Ecological Research

, Volume 33, Issue 5, pp 971–978 | Cite as

Distribution and stress tolerance of Fimbristylis dichotoma subsp. podocarpa (Cyperaceae) growing in highly acidic solfatara fields

  • Akihiro Yamamoto
  • Jun Wasaki
  • Yuichi Funatsu
  • Takayuki Nakatsubo
Original Article


Solfatara fields, areas surrounding fumaroles (volcanic vents) near the hot springs or volcanoes, are characterized by severe environmental conditions such as low soil pH and high aluminum contents. Fimbristylis dichotoma subsp. podocarpa is an endangered plant distributed in solfatara fields of Kyushu, western Japan. This species is known to form stands in sites closed to fumaroles where another solfatara plant Miscanthus sinensis do not colonize. We conducted field survey and culture experiments to test the hypothesis that F. dichotoma has higher tolerance to low pH and high aluminum conditions than M. sinensis, which corresponds to the distribution pattern of the two species. In the study site of Myoban Hot Spring, Oita Prefecture, rhizosphere soils of F. dichotoma showed lower pH and higher aluminum contents than those of M. sinensis. The culture experiment showed that germination of F. dichotoma was not inhibited even at pH 2, whereas significant decline in germination (%) was observed in M. sinensis. However, because of the low germination (%) of F. dichotoma, the values of the two species were similar at pH 2. In the pot culture, seedling growth of M. sinensis was suppressed at the aluminum concentrations tested (400 mg AlCl3 L−1). Conversely, no significant decline in the seedling growth was observed in F. dichotoma at the same aluminum levels. Considering soil conditions in the field, we concluded that that the difference in the tolerance to aluminum between the two species played a significant role in determining their distribution pattern.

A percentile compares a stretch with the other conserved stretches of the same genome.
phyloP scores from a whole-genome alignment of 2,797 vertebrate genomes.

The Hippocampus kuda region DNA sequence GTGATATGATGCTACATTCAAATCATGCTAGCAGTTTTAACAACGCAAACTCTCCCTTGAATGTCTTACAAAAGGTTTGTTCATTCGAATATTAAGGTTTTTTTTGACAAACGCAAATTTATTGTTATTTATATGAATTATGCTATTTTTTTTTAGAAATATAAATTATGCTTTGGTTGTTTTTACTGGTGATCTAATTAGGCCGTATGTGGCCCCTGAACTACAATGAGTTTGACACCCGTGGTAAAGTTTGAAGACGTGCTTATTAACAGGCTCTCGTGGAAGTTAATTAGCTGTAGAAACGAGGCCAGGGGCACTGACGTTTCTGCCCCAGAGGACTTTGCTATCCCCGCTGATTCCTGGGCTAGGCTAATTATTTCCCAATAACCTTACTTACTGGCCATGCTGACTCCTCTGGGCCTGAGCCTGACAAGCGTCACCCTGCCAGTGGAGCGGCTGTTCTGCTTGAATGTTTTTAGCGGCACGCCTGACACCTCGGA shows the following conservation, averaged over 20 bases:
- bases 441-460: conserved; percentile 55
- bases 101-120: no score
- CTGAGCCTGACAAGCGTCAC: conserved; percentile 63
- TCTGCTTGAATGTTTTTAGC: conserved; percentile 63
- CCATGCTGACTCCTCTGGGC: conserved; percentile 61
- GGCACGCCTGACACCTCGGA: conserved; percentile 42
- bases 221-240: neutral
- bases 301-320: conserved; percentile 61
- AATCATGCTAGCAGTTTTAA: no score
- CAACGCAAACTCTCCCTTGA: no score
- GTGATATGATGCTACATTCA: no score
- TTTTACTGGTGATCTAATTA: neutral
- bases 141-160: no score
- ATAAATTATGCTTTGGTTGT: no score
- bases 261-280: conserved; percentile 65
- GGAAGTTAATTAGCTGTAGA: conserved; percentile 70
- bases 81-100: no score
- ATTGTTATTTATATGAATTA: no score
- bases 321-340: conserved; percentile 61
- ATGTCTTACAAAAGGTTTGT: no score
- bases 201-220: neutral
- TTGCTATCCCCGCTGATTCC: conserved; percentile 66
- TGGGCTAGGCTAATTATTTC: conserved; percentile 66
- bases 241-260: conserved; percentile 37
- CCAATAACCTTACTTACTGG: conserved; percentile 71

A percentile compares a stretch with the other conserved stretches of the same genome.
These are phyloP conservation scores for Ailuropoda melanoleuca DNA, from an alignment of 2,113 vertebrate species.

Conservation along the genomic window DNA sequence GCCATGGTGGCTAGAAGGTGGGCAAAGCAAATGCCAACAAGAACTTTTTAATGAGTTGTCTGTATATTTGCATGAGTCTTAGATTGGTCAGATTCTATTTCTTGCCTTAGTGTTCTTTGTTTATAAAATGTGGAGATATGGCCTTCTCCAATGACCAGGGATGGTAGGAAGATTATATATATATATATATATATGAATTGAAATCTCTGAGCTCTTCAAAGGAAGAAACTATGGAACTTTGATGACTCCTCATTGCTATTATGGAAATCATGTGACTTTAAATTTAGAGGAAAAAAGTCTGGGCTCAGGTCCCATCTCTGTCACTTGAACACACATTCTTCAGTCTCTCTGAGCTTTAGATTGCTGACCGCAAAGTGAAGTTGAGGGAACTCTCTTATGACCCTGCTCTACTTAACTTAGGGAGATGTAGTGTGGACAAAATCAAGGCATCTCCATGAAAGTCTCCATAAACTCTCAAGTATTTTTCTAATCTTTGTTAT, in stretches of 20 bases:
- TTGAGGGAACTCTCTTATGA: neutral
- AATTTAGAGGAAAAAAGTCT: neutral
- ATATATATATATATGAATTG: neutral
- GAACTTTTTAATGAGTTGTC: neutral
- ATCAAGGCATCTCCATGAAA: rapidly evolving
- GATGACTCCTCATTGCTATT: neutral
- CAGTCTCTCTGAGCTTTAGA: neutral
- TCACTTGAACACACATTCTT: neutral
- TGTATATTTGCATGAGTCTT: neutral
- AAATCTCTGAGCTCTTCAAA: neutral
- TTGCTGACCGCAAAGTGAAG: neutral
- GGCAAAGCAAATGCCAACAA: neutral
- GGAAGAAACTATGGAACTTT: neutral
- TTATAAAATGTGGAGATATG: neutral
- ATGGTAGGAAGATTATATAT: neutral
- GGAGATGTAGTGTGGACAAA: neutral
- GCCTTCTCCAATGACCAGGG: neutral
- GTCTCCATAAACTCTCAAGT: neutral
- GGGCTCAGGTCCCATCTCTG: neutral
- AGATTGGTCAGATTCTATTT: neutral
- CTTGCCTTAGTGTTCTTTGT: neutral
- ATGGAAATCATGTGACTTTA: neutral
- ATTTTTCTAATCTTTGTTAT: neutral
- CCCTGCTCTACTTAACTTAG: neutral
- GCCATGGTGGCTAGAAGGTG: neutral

Cyperaceae Volcanic vent Aluminum tolerance Hot spring Plant distribution 



The authors thank Dr. K. Takeda of Hiroshima University for the use of laboratory facilities. We thank Dr. O. Yano of Okayama University of Science for providing us valuable information about Fimbrystilis species. We also thank Dr. Y. Mouri of the Natural Science Center for Basic Research and Development (N-BARD), Hiroshima University for measuring the carbon and nitrogen contents of soil samples.


  1. An GH, Miyakawa S, Kawahara A, Osaki M, Ezawa T (2008) Community structures of arbuscular mycorrhizal fungi associated with pioneer grass species Miscanthus sinensis in acid sulfate soils: habitat segregation along pH gradients. Soil Sci Plant Nutr 54:517–528. CrossRefGoogle Scholar